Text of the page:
Formula One terminates contract with Russian Grand Prix

London, UK - Following suit with other international sports organizations who have responded to Russia's ongoing aggression in Ukraine, Formula One has broken ties with the Russian Grand Prix.

Former Haas driver Nikita Mazepin, the sole Russian driver in F1, can still race in the circuit, but now needs a new sponsor to go along with a neutral flag.
Former Haas driver Nikita Mazepin, the sole Russian driver in F1, can still race in the circuit, but now needs a new sponsor to go along with a neutral flag.  © IMAGO/Motorsport Images

This comes six days after the Russian race, scheduled for September 25, was pulled from the calendar.

A statement Thursday read: "Formula One can confirm it has terminated its contract with the Russian Grand Prix promoter, meaning Russia will not have a race in the future."

F1 bosses announced only last June that an agreement had been reached to move the Russian round of the circuit to Igora Drive, a motorsports complex 40 miles north of St Petersburg, starting in 2023.

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But following the country’s invasion of Ukraine, the sport has moved to scrap the race altogether.

F1’s governing body, the FIA, will still allow Russian drivers to continue racing under a neutral flag.

However, Motorsport UK announced on Wednesday that Russian-licenced drivers have been banned from competing in the United Kingdom.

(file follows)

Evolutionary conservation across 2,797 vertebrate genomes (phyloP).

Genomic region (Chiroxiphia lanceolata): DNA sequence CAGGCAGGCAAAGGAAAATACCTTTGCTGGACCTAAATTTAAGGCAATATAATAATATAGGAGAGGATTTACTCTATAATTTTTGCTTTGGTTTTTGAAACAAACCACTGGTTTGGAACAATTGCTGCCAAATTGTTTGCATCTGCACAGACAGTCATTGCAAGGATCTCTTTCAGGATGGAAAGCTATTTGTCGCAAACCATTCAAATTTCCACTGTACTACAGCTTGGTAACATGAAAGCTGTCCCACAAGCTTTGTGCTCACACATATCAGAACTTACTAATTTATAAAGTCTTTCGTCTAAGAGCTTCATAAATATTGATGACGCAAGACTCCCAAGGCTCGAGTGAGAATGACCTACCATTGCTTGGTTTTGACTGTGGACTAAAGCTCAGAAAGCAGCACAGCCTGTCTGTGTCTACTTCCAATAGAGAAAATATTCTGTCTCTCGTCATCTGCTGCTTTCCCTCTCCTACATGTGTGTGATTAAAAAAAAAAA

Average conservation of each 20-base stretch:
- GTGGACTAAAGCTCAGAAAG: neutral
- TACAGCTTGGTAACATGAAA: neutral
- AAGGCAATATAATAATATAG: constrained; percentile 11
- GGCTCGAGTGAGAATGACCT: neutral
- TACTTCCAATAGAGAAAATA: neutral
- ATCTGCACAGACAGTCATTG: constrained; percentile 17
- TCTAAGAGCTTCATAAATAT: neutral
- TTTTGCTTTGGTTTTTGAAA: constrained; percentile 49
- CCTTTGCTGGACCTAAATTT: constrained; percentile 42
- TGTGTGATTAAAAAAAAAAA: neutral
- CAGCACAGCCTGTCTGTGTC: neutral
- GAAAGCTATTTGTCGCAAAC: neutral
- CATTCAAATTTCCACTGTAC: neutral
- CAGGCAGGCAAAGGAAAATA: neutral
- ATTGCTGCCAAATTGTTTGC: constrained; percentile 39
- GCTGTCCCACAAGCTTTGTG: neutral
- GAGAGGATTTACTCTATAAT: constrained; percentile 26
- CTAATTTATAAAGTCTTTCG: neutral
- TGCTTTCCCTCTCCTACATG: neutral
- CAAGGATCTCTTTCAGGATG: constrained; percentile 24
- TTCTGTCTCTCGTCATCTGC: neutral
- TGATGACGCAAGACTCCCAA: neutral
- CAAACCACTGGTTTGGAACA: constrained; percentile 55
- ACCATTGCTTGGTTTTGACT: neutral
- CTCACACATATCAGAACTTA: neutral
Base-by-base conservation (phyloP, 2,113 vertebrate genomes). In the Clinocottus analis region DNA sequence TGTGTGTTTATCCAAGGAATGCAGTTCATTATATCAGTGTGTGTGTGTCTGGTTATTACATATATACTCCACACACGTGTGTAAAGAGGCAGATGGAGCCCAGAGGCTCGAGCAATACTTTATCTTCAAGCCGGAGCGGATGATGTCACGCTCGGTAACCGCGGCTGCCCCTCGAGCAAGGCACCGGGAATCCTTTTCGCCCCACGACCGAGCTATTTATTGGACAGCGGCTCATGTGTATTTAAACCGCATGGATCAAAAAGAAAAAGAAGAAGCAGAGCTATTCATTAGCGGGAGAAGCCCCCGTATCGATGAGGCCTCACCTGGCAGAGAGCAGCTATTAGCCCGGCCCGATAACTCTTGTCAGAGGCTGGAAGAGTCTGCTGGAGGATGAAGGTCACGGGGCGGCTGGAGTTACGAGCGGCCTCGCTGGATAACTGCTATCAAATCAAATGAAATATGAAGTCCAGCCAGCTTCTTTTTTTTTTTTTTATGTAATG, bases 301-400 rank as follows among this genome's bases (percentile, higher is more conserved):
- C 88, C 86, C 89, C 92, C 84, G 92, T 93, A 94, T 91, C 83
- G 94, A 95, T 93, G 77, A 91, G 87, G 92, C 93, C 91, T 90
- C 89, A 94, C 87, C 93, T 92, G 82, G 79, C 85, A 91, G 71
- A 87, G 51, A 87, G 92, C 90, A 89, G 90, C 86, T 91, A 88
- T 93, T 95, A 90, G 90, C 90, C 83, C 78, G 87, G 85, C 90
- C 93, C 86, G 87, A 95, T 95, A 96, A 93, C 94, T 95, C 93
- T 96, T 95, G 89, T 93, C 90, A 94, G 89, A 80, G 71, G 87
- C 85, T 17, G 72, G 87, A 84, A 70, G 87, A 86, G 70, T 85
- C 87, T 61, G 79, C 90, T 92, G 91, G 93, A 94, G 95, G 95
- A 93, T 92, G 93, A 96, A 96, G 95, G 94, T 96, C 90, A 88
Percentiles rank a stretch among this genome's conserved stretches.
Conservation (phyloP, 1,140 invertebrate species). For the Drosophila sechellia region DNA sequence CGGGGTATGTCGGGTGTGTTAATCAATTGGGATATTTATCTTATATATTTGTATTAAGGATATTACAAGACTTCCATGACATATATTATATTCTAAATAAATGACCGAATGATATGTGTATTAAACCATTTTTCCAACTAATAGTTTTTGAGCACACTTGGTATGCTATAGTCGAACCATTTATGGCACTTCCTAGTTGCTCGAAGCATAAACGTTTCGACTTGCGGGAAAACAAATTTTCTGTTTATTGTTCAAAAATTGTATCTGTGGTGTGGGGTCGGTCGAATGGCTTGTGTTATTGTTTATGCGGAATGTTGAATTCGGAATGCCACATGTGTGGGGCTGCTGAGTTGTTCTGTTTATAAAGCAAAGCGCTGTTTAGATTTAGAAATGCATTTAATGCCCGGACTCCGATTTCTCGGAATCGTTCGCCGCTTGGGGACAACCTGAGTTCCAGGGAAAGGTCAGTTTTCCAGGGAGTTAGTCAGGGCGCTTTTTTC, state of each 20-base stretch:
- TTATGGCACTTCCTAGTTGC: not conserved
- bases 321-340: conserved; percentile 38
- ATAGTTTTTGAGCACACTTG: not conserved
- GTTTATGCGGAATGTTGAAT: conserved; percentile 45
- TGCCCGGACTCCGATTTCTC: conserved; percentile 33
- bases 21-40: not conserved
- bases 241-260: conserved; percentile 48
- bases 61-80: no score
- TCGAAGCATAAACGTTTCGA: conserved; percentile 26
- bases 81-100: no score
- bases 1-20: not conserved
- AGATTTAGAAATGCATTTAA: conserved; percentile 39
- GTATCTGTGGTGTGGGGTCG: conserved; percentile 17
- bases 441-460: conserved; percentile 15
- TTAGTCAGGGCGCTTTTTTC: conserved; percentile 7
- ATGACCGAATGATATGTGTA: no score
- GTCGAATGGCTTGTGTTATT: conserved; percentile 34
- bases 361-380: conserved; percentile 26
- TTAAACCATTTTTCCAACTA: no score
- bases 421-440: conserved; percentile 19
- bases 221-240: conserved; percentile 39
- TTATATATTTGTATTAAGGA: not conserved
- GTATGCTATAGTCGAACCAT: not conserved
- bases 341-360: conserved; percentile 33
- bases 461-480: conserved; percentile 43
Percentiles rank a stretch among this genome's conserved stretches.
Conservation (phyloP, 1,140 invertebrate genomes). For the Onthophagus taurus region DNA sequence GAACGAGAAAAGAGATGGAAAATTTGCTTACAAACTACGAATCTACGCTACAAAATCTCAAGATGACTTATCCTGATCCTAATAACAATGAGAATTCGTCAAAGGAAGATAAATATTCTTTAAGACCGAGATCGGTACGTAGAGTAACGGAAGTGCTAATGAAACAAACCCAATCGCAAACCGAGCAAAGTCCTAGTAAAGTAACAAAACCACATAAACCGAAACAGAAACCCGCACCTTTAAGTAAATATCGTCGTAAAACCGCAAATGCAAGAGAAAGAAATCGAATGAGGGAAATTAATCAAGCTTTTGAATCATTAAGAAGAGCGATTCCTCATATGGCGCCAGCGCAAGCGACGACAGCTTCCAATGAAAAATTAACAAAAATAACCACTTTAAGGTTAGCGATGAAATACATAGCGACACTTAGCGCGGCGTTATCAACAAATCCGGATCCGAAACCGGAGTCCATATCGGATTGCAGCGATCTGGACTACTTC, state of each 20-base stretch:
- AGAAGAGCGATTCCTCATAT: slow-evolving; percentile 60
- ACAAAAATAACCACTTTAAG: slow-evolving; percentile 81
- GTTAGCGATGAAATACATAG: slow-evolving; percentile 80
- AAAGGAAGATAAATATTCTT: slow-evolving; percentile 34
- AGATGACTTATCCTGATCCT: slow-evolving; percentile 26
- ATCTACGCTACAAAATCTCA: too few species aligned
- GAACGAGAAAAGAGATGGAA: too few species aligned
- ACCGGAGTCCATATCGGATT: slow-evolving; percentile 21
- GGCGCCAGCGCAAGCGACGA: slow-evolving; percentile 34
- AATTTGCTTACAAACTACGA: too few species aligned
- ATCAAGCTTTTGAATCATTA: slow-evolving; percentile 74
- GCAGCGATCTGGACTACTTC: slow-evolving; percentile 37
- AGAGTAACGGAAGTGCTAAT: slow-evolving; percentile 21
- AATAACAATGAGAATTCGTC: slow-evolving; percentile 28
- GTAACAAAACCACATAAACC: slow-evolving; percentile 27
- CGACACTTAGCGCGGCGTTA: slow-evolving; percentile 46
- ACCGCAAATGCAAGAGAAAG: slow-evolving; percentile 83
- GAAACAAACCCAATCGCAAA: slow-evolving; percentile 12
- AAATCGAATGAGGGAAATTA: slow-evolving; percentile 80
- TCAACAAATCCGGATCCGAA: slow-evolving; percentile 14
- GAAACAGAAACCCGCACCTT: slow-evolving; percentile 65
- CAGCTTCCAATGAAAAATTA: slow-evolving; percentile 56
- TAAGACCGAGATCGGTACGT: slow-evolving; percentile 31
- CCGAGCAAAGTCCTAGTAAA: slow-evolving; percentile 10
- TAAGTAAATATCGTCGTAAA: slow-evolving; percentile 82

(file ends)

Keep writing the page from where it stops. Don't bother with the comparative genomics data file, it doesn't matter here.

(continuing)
It means Nikita Mazepin (23), the sole Russian driver on the F1 grid, will not be able to race in July’s British Grand Prix.

Mazepin’s immediate future in F1 is in further jeopardy since motorsports brand Haas also severed ties with the Russian driver on Thursday. His father, Russian oligarch Dmitry Mazepin, is a part-owner of Uralkali, a Russian fertilizer company that was also a title sponsor with Haas.

The Russian Grand Prix started in 2014 after former "F1 Supremo" Bernie Ecclestone struck a lucrative deal with Russian President Vladimir Putin.

Ecclestone has been on the record backing the FIA’s stance on Russian drivers, saying, "It was absolutely the right decision by the FIA," but also added that "Russian athletes have nothing to do with this conflict ... They just happen to be Russian."

The FIA has also applied these new restrictions to Belarusian drivers for their country's role in the Ukrainian conflict.

Cover photo: imago/Sven Simon

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